Good Thinking

Product tags take a spotty approach to thwarting counterfeiters

Product tags take a spotty app...
The tags consist of laser-printed QR codes, with random patterns of microparticles sprayed over top
The tags consist of laser-printed QR codes, with random patterns of microparticles sprayed over top
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The tags consist of laser-printed QR codes, with random patterns of microparticles sprayed over top
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The tags consist of laser-printed QR codes, with random patterns of microparticles sprayed over top
The microparticles show up as patterns of tiny white spots on a black background
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The microparticles show up as patterns of tiny white spots on a black background

It seems that the more technology progresses, the easier it becomes to produce convincing counterfeit goods. Scientists at the University of Copenhagen are fighting back, however, with product tags that they claim cannot be replicated – even by an item's legitimate manufacturer.

Known as the physical unclonable functions (PUFs) system, the technology was developed by researchers Riikka Arppe-Tabbara, Mohammad Tabbara and Thomas Just Sørensen.

They created 9,720 of the tags by laser-printing QR codes onto regular paper, then spraying a translucent microparticle-containing ink over top of each one. While the codes were still readable, the particles also showed up as patterns of tiny white spots on a black background (when magnified). Because of the random scattering nature of the spraying method, those patterns were unique to each tag.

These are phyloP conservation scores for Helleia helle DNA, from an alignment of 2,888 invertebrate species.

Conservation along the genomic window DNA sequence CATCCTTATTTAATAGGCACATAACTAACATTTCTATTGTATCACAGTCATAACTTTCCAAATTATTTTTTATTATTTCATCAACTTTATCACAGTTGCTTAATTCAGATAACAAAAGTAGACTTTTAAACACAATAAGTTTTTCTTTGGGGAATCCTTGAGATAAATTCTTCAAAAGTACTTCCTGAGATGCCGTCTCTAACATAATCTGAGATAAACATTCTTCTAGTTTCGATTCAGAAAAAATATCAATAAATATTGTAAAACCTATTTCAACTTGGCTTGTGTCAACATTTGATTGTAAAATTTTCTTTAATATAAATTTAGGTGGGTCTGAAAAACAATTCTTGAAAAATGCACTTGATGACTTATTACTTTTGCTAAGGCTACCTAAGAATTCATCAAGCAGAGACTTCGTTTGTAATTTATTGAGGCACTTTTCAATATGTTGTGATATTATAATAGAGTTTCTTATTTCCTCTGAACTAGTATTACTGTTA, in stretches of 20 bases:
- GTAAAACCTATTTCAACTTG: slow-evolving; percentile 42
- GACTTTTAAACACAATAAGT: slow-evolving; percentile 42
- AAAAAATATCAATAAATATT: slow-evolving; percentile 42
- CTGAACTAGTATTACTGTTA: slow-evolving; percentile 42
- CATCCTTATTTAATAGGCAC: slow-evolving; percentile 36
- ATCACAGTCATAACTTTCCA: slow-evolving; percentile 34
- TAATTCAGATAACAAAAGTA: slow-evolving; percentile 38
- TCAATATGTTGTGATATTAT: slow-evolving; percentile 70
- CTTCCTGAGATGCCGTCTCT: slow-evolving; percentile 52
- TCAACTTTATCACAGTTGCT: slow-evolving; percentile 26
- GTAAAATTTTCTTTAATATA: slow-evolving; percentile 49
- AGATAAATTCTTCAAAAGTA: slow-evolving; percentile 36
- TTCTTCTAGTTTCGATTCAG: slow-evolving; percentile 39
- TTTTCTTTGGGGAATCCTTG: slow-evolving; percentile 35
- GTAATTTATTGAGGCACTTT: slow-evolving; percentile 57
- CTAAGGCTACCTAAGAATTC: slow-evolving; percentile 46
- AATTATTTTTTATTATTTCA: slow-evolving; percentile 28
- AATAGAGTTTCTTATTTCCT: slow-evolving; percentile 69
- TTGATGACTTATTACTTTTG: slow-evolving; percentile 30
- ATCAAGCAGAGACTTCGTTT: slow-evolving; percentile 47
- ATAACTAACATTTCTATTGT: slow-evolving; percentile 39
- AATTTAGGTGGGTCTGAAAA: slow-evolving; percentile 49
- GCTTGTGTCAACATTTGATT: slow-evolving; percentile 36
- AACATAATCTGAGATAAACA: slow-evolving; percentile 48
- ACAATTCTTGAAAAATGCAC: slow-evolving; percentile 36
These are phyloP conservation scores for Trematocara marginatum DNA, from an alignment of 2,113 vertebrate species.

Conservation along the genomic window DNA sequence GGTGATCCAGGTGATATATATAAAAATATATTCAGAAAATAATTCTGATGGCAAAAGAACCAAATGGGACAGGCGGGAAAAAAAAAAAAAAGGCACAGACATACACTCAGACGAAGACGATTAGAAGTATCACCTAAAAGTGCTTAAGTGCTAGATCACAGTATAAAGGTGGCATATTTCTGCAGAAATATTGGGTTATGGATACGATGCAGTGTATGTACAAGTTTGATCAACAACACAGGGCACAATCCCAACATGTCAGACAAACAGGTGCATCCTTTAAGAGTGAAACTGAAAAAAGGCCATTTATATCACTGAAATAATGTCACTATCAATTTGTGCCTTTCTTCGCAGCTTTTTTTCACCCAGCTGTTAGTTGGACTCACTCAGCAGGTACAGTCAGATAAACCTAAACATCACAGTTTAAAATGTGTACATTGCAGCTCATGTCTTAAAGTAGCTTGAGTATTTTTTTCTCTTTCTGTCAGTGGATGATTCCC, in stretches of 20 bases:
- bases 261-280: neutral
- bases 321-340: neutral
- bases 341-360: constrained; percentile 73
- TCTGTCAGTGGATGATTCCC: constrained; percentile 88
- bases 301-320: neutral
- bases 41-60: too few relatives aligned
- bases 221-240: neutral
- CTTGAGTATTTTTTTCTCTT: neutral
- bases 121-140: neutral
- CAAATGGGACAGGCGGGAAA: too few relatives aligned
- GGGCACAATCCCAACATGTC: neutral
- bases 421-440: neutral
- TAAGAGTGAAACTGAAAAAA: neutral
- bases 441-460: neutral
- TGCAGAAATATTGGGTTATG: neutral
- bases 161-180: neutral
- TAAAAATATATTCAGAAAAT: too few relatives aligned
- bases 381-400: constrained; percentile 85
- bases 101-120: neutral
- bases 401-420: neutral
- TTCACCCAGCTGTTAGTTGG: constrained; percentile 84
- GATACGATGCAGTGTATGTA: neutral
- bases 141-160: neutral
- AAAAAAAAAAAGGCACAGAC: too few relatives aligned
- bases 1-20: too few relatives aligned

The microparticles show up as patterns of tiny white spots on a black background
The microparticles show up as patterns of tiny white spots on a black background

The scientists next photographed every one of the tags with a smartphone camera, in order to create a digital registry in which each microparticle pattern was linked to its corresponding tag.

When the tags were subsequently photographed by different smartphones, and the images of their particle patterns were compared to those in the registry, it was possible to tell which pattern belonged to which tag with an accuracy rate of 76 percent – in some cases another photo had to be taken with the "reading" phone, as the original was out of focus, or the tag was dirty. In no cases did the system incorrectly match a pattern to a tag.

It is hoped that once the technology is refined, the tags could be manufactured utilizing commercial printing and coating processes. They could subsequently be affixed to items such as luxury goods or medications before shipping, then used by stores or customers to authenticate that those items are the genuine article.

A paper on the research was recently published in the journal ACS Applied Materials and Interfaces.

Source: American Chemical Society

2 comments
Gregg Eshelman
A problem with this is every unique spray pattern would have to be stored, indexed and cross referenced to the QR code and other data about the item. Good thing there are now 10 terabyte hard drives.
Riaanh
This information could be linked to a blockchain of the item